“Human factors is the application of scientific knowledge and principles to the design of products, systems, and/or environments. The goal of human factors is making the human interaction with systems one that: reduces error, increases productivity, enhances safety, and enhances comfort. Human Factors then involves the study of factors and development of tools that facilitate the achievement of these goals” (Wickens, Gordon, and Liu, 1998, p. 2).
As scientific disciplines, Human Factors and Cognitive Psychology overlap with areas such as Engineering Psychology, Social Psychology, Cognitive Psychology, Industrial/ Organizational Psychology, Cognitive Engineering, Ergonomics, and Industrial Engineering. Human Factors researchers and practitioners work in areas such as automation, cognition, decision-making, display processing, human-computer interaction, physiology, safety and human error, sensation and perception, sensory systems, stress, workload, training, transportation, and workspace design.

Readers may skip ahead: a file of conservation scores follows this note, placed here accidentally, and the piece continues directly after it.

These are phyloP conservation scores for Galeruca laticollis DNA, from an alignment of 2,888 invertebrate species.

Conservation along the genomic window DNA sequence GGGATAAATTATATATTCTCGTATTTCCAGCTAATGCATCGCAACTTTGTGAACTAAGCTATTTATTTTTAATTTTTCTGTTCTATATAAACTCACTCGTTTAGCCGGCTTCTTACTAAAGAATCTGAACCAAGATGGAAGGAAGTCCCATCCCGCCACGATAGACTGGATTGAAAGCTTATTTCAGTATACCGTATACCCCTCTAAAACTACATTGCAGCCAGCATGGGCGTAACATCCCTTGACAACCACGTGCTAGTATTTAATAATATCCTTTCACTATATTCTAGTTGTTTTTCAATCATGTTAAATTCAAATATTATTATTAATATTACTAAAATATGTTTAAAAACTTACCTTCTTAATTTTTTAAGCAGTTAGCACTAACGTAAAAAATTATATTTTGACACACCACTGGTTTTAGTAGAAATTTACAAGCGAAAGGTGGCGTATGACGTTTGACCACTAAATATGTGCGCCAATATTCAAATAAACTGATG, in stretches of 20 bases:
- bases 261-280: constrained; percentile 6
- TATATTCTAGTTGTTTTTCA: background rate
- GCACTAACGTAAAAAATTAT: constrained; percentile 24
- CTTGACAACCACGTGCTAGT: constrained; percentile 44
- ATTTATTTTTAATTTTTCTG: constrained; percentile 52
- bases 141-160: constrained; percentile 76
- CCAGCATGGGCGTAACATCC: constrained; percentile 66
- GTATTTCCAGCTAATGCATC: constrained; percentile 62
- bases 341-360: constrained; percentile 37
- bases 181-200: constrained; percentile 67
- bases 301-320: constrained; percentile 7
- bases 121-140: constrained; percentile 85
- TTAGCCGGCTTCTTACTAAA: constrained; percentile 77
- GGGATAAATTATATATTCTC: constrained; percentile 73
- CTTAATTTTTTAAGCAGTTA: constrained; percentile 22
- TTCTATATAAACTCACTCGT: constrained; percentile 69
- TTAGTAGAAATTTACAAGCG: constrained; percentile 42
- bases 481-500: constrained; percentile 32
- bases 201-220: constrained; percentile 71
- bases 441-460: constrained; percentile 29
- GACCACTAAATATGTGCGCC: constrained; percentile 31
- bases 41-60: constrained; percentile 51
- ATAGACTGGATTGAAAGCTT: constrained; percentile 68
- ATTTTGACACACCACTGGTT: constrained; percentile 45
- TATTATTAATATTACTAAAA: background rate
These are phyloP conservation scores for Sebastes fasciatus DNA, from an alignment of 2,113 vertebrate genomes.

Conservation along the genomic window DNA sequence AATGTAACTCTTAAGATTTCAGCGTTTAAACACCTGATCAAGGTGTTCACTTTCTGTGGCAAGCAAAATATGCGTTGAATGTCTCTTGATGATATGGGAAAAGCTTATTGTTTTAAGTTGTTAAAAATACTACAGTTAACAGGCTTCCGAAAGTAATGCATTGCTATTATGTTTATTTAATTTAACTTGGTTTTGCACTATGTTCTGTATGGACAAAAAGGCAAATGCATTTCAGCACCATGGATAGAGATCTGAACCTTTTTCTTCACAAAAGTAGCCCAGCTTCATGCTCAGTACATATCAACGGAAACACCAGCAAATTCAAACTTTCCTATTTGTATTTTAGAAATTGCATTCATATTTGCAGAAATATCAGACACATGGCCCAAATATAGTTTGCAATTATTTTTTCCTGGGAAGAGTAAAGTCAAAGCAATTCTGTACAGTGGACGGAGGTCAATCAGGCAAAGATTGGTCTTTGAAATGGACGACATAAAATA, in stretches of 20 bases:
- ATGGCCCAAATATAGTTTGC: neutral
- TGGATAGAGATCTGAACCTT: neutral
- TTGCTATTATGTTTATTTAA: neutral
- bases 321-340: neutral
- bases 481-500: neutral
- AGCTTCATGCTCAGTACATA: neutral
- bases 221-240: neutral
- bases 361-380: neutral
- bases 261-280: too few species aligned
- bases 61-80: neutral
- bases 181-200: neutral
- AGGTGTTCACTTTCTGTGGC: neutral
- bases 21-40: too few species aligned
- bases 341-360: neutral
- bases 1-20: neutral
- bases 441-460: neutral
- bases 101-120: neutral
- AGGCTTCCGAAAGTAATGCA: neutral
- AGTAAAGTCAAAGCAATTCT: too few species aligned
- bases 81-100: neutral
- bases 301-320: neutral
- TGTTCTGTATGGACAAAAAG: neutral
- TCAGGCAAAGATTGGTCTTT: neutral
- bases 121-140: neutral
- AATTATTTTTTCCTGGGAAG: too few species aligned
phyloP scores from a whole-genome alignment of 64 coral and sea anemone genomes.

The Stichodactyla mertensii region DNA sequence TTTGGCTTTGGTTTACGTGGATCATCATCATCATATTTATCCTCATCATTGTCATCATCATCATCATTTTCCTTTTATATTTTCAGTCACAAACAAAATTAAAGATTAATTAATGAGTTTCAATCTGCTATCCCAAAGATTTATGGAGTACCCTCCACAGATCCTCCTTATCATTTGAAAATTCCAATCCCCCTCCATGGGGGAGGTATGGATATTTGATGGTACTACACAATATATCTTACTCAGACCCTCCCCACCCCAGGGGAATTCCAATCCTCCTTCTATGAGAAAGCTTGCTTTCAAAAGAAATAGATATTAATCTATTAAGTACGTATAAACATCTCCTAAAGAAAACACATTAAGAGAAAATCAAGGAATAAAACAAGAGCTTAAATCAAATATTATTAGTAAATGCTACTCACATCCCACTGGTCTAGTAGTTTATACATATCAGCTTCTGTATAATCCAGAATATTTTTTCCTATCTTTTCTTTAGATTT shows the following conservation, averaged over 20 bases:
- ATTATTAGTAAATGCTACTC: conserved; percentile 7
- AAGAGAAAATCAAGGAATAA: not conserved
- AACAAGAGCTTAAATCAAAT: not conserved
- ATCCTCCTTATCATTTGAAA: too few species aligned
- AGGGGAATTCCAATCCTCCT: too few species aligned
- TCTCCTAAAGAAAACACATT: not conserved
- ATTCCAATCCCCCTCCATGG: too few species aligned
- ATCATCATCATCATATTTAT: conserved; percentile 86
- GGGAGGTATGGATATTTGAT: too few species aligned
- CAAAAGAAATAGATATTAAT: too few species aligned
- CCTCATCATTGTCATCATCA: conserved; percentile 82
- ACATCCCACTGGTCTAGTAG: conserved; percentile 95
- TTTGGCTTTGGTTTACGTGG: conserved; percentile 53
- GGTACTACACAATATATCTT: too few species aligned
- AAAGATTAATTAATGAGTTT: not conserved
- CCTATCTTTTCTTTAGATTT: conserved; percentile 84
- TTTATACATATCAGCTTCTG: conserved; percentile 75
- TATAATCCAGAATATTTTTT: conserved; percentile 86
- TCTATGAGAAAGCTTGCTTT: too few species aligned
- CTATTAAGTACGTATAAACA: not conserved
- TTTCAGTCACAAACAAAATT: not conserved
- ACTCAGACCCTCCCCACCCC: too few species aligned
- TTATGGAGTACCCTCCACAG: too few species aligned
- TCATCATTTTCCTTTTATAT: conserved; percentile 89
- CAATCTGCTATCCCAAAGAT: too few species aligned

Contact Information
Department Chair: Florian Jentsch, Ph.D.
Telephone: 407-823-3576 e-mail: [email protected]
Program Director: James L. Szalma, Ph.D.
Telephone: 407-823-0920 e-mail: [email protected]
HFC Program Assistant: To-Be-Determined
Telephone: 407-823-4601 e-mail:

6
College of Sciences Academic Services - Graduate Office Phone: (407) 823-6131 E-mail: [email protected]
Dr. Michael Johnson Dean Phone: 407-823-3491 E-mail: [email protected]
Dr. Tosha Dupras Interim Associate Dean Director of Graduate Services COSAS Phone: 407-267-3384 E-mail:[email protected]
Tonya Walker Coordinator of Graduate Services COSAS Phone: 407-823-3898 E-mail: [email protected]
Additional Student Resources
 UCF Graduate Catalog http://www.graduatecatalog.ucf.edu/
 COS Graduate Website for Students http://graduate.cos.ucf.edu
 UCF Graduate Website for Students http://www.graduate.ucf.edu
 Academic Calendar: http://www.ucf.edu/info/acad_calendar.php
 Library http://library.ucf.edu/
 Graduate Student Association http://www.gsa.graduate.ucf.edu/
 University Writing Center http://www.uwc.ucf.edu/